Steelhead in other parts of the country

Itchy Dog

Some call me Kirk Werner
#1
I suppose I could look this up, but I'm inherently lazy. I was just wondering if steelhead hatcheries operate in other parts of the country (upper midwest) to "supplement" wild runs like out here?
 

shotgunner

Anywhere ~ Anytime
#2
The majority of fishing in the great lakes region is over hatchery fish. There are places that have good natural repro but no where near enough to satiate the masses.

Alot of the best water is above barriers so the Steelhead and Salmon are denied access to headwaters of most tribs. Our resident trout fishing [MI] is managed first and foremost in the good water.
 
#3
Itchy,
Yep i know for fact living here in Pennsylvania,and also fishing New York Tributaries and rivers and i have been to NY famed Salmon River Steelhead/Salmon Rearing Facility at Altmar.I dont know much about Ohio or Michigan,Wiscconsin,or Minnesota,or even Canada.But word is that we have better runs that you guys out west.I have never been out west but guys that iknow that have been goin every year or have lived out there and fished have told me as such.Whatever,I love Steelhead /Lake Run Browns/Salmon and i enjoy the company of other anglers that also enjoy fishing for em too.
Tight Wraps & Tight Lines
Rick Wallace
 

g_smolt

Recreational User
#4
Let's get one thing straight before this gets ugly...

The Great Lakes DO NOT have "wild steelhead". In the lower 48, the west coast is the only place where steelhead are Native. Prior to 1874, rainbow trout were not present in the midwest or the eastern US. Hatchery efforts began in earnest in the 1880's.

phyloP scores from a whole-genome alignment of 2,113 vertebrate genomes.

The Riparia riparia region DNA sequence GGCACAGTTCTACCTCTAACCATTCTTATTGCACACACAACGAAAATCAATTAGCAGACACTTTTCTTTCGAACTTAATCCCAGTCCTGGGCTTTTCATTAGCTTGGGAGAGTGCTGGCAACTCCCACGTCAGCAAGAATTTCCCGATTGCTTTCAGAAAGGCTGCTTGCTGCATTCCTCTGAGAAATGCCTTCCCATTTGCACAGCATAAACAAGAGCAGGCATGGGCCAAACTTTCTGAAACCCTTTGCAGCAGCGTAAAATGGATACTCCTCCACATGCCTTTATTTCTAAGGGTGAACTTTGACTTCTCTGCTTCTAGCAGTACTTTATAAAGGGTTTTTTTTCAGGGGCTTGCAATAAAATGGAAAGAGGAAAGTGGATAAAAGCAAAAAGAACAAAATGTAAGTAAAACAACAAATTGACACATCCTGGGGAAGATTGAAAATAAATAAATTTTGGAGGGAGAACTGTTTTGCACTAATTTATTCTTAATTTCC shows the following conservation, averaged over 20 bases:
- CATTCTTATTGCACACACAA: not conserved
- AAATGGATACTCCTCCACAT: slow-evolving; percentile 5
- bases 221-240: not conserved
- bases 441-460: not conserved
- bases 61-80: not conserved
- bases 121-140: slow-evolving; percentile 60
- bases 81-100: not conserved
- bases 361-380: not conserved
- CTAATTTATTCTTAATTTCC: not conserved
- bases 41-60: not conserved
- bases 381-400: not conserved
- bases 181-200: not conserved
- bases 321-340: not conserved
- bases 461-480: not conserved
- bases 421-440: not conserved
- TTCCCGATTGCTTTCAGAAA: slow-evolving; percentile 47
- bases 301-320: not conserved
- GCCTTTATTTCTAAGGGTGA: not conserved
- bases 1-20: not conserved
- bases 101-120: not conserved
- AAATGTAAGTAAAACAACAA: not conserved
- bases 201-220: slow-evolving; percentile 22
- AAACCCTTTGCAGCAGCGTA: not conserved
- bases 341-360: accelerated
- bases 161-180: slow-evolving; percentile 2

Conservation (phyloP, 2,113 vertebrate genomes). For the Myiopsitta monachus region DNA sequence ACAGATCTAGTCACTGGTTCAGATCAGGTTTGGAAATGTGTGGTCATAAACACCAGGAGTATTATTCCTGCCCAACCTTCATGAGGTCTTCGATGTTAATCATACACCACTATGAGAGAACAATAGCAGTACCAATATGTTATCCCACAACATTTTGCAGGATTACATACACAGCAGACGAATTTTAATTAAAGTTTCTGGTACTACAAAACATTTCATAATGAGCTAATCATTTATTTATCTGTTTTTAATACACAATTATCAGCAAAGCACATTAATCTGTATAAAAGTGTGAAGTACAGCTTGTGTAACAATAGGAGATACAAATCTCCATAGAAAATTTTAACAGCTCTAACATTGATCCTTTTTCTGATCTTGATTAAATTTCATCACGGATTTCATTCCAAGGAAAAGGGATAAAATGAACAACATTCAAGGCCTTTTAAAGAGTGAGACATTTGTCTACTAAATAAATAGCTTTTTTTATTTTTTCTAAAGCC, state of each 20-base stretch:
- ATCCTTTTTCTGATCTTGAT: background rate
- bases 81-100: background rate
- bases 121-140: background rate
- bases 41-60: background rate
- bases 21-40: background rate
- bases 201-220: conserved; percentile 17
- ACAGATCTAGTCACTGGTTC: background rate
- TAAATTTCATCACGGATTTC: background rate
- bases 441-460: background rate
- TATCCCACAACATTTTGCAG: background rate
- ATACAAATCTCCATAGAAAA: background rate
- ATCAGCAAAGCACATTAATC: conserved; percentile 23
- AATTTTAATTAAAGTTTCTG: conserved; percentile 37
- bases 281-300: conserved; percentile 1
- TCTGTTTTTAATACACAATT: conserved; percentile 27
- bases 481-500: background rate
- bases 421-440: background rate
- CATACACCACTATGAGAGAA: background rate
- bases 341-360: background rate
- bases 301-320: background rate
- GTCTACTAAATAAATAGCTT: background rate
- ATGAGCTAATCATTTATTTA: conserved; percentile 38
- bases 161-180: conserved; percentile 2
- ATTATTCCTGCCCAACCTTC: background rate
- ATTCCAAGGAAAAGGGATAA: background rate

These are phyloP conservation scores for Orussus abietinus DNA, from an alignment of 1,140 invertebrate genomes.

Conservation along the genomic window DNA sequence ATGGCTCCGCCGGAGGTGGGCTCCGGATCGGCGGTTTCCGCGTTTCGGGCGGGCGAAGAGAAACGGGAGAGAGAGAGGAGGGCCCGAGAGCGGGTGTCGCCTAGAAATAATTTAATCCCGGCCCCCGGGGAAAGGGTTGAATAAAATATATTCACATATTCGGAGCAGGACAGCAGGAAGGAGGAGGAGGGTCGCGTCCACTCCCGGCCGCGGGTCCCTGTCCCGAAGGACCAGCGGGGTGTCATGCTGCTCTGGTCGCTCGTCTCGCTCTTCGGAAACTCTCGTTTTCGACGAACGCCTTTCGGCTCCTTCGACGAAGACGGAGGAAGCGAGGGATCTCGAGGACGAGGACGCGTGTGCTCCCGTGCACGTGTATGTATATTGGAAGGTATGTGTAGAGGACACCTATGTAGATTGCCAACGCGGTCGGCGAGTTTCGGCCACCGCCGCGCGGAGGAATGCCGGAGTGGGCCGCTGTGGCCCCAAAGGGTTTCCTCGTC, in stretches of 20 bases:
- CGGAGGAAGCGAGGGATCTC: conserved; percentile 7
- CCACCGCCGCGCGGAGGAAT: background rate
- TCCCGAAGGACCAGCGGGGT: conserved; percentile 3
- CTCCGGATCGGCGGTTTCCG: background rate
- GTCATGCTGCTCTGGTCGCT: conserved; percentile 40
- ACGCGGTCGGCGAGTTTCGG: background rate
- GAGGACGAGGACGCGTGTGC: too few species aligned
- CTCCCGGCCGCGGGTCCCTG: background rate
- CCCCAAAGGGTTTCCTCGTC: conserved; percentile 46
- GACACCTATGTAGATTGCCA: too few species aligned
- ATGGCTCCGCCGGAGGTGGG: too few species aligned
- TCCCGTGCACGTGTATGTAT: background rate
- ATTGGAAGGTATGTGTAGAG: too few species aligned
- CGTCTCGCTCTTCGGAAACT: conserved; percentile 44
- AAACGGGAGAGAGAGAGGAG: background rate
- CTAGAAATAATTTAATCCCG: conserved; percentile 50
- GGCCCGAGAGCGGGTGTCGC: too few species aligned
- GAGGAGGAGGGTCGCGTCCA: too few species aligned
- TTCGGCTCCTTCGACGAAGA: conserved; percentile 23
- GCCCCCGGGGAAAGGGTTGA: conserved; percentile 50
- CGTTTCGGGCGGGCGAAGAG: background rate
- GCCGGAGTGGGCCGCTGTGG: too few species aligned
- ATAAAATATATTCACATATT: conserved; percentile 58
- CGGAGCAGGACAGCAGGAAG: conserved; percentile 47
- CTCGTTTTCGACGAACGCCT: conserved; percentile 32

Itchy Dog

Some call me Kirk Werner
#5
Thanks, all.

To avoid confusion and argument, the Great Lakes don't have native steelhead, but there do exist wild runs of naturally reproducing fish now.

Do they clip adipose fins on the hatchery brats in other parts of the country?
 

shotgunner

Anywhere ~ Anytime
#6
Itchy, yes many fish are marked in multiple ways. Ours used to have a right pec clip but in an effort to save a few bucks the effort was scrapped. I think this will be the first year of returns for unmarked fish here.
 

miyawaki

Active Member
#7
So this begs the question. Why are the hatcheries going to the expense and trouble of marking the fish since there were no wild steelhead to begin with and hence no need to differentiate. Is there a movement to identify and save "wild progeny of hatchery parents.?" Is there a Wild Hatchery Coalition chapter?

Leland.
 

Salmo_g

Well-Known Member
#8
Leland,

Despite the lower productivity of hatchery fish spawning in the natural environment, hatchery steelhead have been successful enough to develop several naturally self sustaining populations in the GL region that seem to be doing rather well.

Sg
 
#9
I spent a lot of my mis-spent youth in MI. Fishing for steelhead was terrific at leadt 6 months of the year. I go back and visit family a couple of times a year and fish with ny brother from Traverse City. I catch more steelies in a weekend there than in a year here.
 

Charles Sullivan

ignoring Rob Allen and Generic
#10
To answer the question, Midwestern steelhead stocking is done their for the enjoyment of sport fishermen.

As far as the thread drift goes. If you want to catch steelhead then go to the great lakes. I moved from Syracuse to B'ham to fish for steelhead. I would likely have caught several hundred more steelhead in the great lakes had I stayed.